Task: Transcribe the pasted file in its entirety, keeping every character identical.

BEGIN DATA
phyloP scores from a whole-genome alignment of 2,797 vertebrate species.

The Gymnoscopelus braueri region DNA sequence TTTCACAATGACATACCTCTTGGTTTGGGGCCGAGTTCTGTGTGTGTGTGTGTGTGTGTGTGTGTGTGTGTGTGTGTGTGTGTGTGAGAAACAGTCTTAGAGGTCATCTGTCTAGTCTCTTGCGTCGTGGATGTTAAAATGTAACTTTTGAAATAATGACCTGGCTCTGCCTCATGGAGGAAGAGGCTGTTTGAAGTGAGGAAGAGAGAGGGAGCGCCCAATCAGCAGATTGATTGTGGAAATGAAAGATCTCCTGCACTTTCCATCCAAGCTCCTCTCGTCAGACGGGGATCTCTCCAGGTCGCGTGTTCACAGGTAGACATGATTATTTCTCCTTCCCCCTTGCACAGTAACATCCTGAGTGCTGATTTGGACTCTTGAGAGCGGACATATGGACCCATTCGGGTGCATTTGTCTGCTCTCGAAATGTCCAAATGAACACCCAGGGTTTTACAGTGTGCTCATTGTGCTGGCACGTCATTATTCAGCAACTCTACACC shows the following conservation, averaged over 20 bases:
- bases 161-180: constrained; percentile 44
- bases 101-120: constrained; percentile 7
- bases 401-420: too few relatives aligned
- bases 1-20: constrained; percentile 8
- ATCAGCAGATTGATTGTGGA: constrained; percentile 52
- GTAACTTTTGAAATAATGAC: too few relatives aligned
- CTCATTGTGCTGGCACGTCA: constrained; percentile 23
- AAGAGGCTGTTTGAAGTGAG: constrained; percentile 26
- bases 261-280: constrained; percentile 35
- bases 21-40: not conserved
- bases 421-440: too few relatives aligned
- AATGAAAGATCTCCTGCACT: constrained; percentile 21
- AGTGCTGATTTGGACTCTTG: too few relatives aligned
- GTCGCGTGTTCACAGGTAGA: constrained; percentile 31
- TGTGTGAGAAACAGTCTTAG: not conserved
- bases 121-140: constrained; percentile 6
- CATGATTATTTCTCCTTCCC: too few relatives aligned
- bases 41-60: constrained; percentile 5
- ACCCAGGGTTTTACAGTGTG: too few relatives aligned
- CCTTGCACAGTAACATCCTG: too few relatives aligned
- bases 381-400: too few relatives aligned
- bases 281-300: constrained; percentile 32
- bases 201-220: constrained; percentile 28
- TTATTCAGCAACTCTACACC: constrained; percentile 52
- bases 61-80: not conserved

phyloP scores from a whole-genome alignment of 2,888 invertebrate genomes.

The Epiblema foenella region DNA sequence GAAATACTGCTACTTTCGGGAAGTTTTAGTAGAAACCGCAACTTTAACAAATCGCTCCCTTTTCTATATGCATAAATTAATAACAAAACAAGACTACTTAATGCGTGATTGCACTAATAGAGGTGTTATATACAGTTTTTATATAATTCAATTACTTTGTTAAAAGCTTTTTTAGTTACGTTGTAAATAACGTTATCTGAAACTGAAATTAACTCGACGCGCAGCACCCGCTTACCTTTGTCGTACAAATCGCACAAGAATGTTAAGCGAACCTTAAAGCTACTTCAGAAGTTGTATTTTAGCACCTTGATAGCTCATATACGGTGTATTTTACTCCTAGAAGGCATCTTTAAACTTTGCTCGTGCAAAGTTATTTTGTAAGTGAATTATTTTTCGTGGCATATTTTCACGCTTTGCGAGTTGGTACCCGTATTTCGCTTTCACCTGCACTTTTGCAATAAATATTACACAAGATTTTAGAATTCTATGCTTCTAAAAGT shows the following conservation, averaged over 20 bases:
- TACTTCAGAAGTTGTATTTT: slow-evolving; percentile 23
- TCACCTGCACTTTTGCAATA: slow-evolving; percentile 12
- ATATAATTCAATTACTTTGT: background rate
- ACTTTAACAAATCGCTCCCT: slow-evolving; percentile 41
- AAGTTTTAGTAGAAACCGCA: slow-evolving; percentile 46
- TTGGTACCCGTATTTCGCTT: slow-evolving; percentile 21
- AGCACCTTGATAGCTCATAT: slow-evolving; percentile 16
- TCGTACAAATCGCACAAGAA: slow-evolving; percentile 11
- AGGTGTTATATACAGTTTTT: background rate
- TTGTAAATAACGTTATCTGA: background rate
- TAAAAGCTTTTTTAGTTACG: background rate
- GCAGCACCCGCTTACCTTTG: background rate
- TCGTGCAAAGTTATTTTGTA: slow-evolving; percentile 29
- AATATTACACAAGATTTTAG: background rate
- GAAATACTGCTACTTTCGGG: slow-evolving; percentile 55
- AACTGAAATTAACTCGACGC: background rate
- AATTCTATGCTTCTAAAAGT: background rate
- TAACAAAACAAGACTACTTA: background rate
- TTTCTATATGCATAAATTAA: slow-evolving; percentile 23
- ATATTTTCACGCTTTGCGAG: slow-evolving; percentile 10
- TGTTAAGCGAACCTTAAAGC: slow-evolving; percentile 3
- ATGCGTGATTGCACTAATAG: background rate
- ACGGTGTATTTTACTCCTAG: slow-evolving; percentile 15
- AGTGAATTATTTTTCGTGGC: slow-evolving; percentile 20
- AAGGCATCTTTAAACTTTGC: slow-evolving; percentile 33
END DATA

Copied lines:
phyloP scores from a whole-genome alignment of 2,797 vertebrate species.

The Gymnoscopelus braueri region DNA sequence TTTCACAATGACATACCTCTTGGTTTGGGGCCGAGTTCTGTGTGTGTGTGTGTGTGTGTGTGTGTGTGTGTGTGTGTGTGTGTGTGAGAAACAGTCTTAGAGGTCATCTGTCTAGTCTCTTGCGTCGTGGATGTTAAAATGTAACTTTTGAAATAATGACCTGGCTCTGCCTCATGGAGGAAGAGGCTGTTTGAAGTGAGGAAGAGAGAGGGAGCGCCCAATCAGCAGATTGATTGTGGAAATGAAAGATCTCCTGCACTTTCCATCCAAGCTCCTCTCGTCAGACGGGGATCTCTCCAGGTCGCGTGTTCACAGGTAGACATGATTATTTCTCCTTCCCCCTTGCACAGTAACATCCTGAGTGCTGATTTGGACTCTTGAGAGCGGACATATGGACCCATTCGGGTGCATTTGTCTGCTCTCGAAATGTCCAAATGAACACCCAGGGTTTTACAGTGTGCTCATTGTGCTGGCACGTCATTATTCAGCAACTCTACACC shows the following conservation, averaged over 20 bases:
- bases 161-180: constrained; percentile 44
- bases 101-120: constrained; percentile 7
- bases 401-420: too few relatives aligned
- bases 1-20: constrained; percentile 8
- ATCAGCAGATTGATTGTGGA: constrained; percentile 52
- GTAACTTTTGAAATAATGAC: too few relatives aligned
- CTCATTGTGCTGGCACGTCA: constrained; percentile 23
- AAGAGGCTGTTTGAAGTGAG: constrained; percentile 26
- bases 261-280: constrained; percentile 35
- bases 21-40: not conserved
- bases 421-440: too few relatives aligned
- AATGAAAGATCTCCTGCACT: constrained; percentile 21
- AGTGCTGATTTGGACTCTTG: too few relatives aligned
- GTCGCGTGTTCACAGGTAGA: constrained; percentile 31
- TGTGTGAGAAACAGTCTTAG: not conserved
- bases 121-140: constrained; percentile 6
- CATGATTATTTCTCCTTCCC: too few relatives aligned
- bases 41-60: constrained; percentile 5
- ACCCAGGGTTTTACAGTGTG: too few relatives aligned
- CCTTGCACAGTAACATCCTG: too few relatives aligned
- bases 381-400: too few relatives aligned
- bases 281-300: constrained; percentile 32
- bases 201-220: constrained; percentile 28
- TTATTCAGCAACTCTACACC: constrained; percentile 52
- bases 61-80: not conserved

phyloP scores from a whole-genome alignment of 2,888 invertebrate genomes.

The Epiblema foenella region DNA sequence GAAATACTGCTACTTTCGGGAAGTTTTAGTAGAAACCGCAACTTTAACAAATCGCTCCCTTTTCTATATGCATAAATTAATAACAAAACAAGACTACTTAATGCGTGATTGCACTAATAGAGGTGTTATATACAGTTTTTATATAATTCAATTACTTTGTTAAAAGCTTTTTTAGTTACGTTGTAAATAACGTTATCTGAAACTGAAATTAACTCGACGCGCAGCACCCGCTTACCTTTGTCGTACAAATCGCACAAGAATGTTAAGCGAACCTTAAAGCTACTTCAGAAGTTGTATTTTAGCACCTTGATAGCTCATATACGGTGTATTTTACTCCTAGAAGGCATCTTTAAACTTTGCTCGTGCAAAGTTATTTTGTAAGTGAATTATTTTTCGTGGCATATTTTCACGCTTTGCGAGTTGGTACCCGTATTTCGCTTTCACCTGCACTTTTGCAATAAATATTACACAAGATTTTAGAATTCTATGCTTCTAAAAGT shows the following conservation, averaged over 20 bases:
- TACTTCAGAAGTTGTATTTT: slow-evolving; percentile 23
- TCACCTGCACTTTTGCAATA: slow-evolving; percentile 12
- ATATAATTCAATTACTTTGT: background rate
- ACTTTAACAAATCGCTCCCT: slow-evolving; percentile 41
- AAGTTTTAGTAGAAACCGCA: slow-evolving; percentile 46
- TTGGTACCCGTATTTCGCTT: slow-evolving; percentile 21
- AGCACCTTGATAGCTCATAT: slow-evolving; percentile 16
- TCGTACAAATCGCACAAGAA: slow-evolving; percentile 11
- AGGTGTTATATACAGTTTTT: background rate
- TTGTAAATAACGTTATCTGA: background rate
- TAAAAGCTTTTTTAGTTACG: background rate
- GCAGCACCCGCTTACCTTTG: background rate
- TCGTGCAAAGTTATTTTGTA: slow-evolving; percentile 29
- AATATTACACAAGATTTTAG: background rate
- GAAATACTGCTACTTTCGGG: slow-evolving; percentile 55
- AACTGAAATTAACTCGACGC: background rate
- AATTCTATGCTTCTAAAAGT: background rate
- TAACAAAACAAGACTACTTA: background rate
- TTTCTATATGCATAAATTAA: slow-evolving; percentile 23
- ATATTTTCACGCTTTGCGAG: slow-evolving; percentile 10
- TGTTAAGCGAACCTTAAAGC: slow-evolving; percentile 3
- ATGCGTGATTGCACTAATAG: background rate
- ACGGTGTATTTTACTCCTAG: slow-evolving; percentile 15
- AGTGAATTATTTTTCGTGGC: slow-evolving; percentile 20
- AAGGCATCTTTAAACTTTGC: slow-evolving; percentile 33